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Sofia Hall - Bulgarian Red Cross

Treatment of chronic PTSD: Imagery Rescripting, EMDR and STAIR - effectiveness and mechanisms of change

Arnoud Arntz, Dr Hannah Murray, Sandra Raabe Speaker

Understanding what treatment approaches work best in treating more chronic forms of PTSD requires considerable further investigation. It is important that we learn more on how best to treat this disorder and what are the key processes that determine their effectiveness. Some possibilities are Imagery Rescripting (ImRs) and EMDR which are brief trauma-focused interventions that limit the amount of exposure to traumatic material, thereby they may be more palatable to clients with complex and extensive traumas.   This symposium will present research findings on different aspects of EMDR and ImRs in the treatment of more chronic PTSD presentations. Arnoud Arntz will present results from the IREM RCT which compared ImRs and EMDR for the treatment of childhood trauma-related PTSD. The trial has recently concluded and was conducted in three countries and seven treatment sites. Sandra Raabe will present data on a completed RCT which investigated ImRs as stand-alone treatment vs. a sequential treatment (stabilization - ImRs) for PTSD related to childhood trauma. Katrina Boterhoven de Haan will present findings from qualitative interviews to explore the treatment experience from both therapists and patients’ perspectives involved in IREM. She will discuss the implications in how these findings further our knowledge and understanding of the barriers associated with PTSD treatments. Hannah Murray will present results from a series of studies conducted in a clinical setting which address the question ‘what makes ImRs effective?’. Together, these studies provide insight into whether, and how, ImRs can be used to address PTSD following extensive and chronic trauma.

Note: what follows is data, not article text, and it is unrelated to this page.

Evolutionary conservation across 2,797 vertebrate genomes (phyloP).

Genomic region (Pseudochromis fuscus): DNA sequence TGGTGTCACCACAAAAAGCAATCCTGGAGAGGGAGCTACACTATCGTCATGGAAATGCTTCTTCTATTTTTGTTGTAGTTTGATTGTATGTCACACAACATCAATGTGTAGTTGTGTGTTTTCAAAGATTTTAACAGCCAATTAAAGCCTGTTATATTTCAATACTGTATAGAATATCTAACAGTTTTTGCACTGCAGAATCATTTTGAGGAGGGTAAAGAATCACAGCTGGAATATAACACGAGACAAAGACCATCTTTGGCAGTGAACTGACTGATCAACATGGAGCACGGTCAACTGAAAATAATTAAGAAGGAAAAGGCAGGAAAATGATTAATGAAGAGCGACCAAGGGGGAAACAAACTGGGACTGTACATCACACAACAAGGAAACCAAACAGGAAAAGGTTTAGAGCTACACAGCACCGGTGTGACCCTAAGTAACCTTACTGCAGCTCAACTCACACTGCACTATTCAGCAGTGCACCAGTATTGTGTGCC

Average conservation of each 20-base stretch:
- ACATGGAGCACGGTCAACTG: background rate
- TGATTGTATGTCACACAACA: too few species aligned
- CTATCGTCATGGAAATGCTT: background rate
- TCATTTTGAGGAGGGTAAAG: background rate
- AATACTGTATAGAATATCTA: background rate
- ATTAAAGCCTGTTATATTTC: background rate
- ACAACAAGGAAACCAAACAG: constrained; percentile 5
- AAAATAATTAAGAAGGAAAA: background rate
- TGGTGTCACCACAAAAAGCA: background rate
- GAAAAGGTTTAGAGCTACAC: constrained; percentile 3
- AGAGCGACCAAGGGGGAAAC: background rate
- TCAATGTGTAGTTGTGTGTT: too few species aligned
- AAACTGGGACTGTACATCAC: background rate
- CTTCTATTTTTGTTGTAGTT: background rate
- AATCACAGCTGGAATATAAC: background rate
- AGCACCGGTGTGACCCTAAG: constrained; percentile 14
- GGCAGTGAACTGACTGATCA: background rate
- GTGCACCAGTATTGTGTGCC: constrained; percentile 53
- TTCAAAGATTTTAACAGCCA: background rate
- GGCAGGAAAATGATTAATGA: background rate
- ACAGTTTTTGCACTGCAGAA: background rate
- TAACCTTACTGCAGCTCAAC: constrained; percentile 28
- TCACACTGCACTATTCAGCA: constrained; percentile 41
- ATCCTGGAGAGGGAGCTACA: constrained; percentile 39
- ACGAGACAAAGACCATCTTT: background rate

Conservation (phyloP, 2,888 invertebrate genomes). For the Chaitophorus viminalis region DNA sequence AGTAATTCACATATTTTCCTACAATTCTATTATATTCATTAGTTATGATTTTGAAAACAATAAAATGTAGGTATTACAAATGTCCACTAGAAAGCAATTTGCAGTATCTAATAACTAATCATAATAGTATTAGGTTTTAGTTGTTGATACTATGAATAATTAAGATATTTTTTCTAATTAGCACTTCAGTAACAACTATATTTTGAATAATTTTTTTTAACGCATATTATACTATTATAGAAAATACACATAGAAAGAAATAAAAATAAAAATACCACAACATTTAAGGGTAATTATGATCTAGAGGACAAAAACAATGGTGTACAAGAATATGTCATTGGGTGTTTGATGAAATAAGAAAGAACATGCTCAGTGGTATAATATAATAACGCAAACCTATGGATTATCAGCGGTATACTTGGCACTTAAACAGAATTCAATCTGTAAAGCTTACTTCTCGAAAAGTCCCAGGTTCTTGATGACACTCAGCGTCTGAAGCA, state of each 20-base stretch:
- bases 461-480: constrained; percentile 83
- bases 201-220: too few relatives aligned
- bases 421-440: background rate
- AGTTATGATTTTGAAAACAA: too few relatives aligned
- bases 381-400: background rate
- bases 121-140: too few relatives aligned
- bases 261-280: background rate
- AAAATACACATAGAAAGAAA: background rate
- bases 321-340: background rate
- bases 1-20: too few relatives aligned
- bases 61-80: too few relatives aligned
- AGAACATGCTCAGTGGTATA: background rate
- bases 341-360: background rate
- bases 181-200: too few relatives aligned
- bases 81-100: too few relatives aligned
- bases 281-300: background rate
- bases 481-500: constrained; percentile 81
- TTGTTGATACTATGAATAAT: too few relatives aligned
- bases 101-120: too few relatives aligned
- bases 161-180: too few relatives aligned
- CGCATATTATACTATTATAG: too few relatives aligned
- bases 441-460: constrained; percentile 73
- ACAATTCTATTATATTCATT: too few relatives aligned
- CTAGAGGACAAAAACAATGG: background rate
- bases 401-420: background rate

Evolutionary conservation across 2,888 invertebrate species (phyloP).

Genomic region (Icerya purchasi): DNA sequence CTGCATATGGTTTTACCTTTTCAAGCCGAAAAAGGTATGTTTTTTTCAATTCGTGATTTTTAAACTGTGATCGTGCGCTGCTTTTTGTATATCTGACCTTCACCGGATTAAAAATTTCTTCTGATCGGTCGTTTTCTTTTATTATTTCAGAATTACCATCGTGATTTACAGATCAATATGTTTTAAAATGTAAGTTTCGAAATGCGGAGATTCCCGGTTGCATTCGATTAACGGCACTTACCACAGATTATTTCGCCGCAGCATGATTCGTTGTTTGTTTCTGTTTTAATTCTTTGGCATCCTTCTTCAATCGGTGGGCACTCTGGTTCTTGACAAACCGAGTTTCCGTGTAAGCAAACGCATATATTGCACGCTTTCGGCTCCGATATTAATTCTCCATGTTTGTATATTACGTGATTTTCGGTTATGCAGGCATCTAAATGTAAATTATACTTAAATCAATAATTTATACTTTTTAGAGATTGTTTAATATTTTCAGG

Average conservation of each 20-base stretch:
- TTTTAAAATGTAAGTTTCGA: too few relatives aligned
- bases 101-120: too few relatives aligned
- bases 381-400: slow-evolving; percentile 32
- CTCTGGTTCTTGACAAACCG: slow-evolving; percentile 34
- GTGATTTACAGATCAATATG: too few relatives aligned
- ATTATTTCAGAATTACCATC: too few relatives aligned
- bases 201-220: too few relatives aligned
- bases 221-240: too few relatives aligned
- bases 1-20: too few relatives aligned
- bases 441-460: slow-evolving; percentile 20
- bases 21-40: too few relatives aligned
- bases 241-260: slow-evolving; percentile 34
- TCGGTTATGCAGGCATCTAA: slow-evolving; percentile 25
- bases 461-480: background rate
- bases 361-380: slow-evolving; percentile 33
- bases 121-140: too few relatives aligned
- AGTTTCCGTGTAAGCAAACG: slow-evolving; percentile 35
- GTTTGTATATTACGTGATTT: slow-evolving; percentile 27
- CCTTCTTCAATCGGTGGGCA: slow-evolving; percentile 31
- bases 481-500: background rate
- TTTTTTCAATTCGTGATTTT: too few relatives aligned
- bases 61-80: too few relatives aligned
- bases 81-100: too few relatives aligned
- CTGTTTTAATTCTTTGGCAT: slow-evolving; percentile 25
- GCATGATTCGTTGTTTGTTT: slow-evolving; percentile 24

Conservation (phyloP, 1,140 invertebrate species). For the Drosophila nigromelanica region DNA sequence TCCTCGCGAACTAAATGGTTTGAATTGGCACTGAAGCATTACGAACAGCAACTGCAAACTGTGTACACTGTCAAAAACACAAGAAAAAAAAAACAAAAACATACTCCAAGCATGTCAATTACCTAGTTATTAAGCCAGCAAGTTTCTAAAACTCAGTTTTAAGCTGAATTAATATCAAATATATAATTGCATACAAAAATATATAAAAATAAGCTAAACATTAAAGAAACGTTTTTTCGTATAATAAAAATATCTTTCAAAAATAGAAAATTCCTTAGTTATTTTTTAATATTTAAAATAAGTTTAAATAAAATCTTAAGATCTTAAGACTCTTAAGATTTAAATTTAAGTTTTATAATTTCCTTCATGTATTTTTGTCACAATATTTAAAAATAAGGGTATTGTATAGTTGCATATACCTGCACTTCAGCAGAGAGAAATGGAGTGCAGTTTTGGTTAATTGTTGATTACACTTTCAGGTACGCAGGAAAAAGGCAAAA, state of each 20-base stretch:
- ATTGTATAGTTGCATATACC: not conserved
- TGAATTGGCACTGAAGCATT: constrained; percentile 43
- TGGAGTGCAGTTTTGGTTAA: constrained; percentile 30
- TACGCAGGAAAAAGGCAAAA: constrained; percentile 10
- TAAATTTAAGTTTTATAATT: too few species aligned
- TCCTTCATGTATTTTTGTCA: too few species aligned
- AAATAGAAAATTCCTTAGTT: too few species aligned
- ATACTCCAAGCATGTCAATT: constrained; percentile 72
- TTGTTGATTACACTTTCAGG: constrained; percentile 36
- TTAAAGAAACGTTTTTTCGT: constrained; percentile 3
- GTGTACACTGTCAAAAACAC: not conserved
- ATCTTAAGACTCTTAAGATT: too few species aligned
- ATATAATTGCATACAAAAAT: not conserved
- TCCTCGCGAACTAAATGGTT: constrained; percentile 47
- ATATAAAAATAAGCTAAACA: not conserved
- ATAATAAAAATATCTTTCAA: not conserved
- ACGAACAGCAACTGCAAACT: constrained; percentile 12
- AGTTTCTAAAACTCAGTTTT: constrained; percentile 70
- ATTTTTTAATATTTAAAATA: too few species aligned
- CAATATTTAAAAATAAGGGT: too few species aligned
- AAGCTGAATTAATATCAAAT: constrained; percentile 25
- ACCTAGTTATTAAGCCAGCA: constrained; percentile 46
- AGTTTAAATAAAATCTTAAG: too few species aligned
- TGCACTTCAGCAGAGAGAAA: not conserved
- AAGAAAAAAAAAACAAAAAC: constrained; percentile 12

Professor Arnoud Arntz  (Chair & Discussant) 1*, Dr Hannah Murray 2*, Sandra Raabe 1* and Katrina Boterhoven de Haan (Convenor) 3*

1. Department of Clinical Psychology, University of Amsterdam, The Netherlands;
2. Oxford Centre for Anxiety Disorders and Trauma, University of Oxford, United Kingdom;
3. Faculty of Health and Medical Sciences, University of Western Australia, Australia

1. What makes imagery rescripting effective?

Presenter: Hannah Murray

Affiliation: Oxford Centre for Anxiety Disorders and Trauma, University of Oxford

 Abstract

 Imagery rescripting (ImRs) has an accumulating evidence-base for effectiveness, but little research has examined how the technique works and, importantly from a clinician’s point of view, what makes an effective rescript. In this presentation, Dr Hannah Murray will summarise results from a number of clinical studies which have used varying techniques (experimental, case series and qualitative interview studies) to answer the question ‘what makes ImRs effective?’. The results contribute to a growing understanding of the crucial mechanisms of rescripting, and also allowing us to start making some clinical recommendations about the optimal way to deliver ImRs.

 

 2. Imagery Rescripting versus STAIR/Imagery Rescripting for PTSD related to Childhood Abuse: A Randomized Controlled Trial

Presenter: Sandra Raabe

Affiliation: University of Amsterdam

 Abstract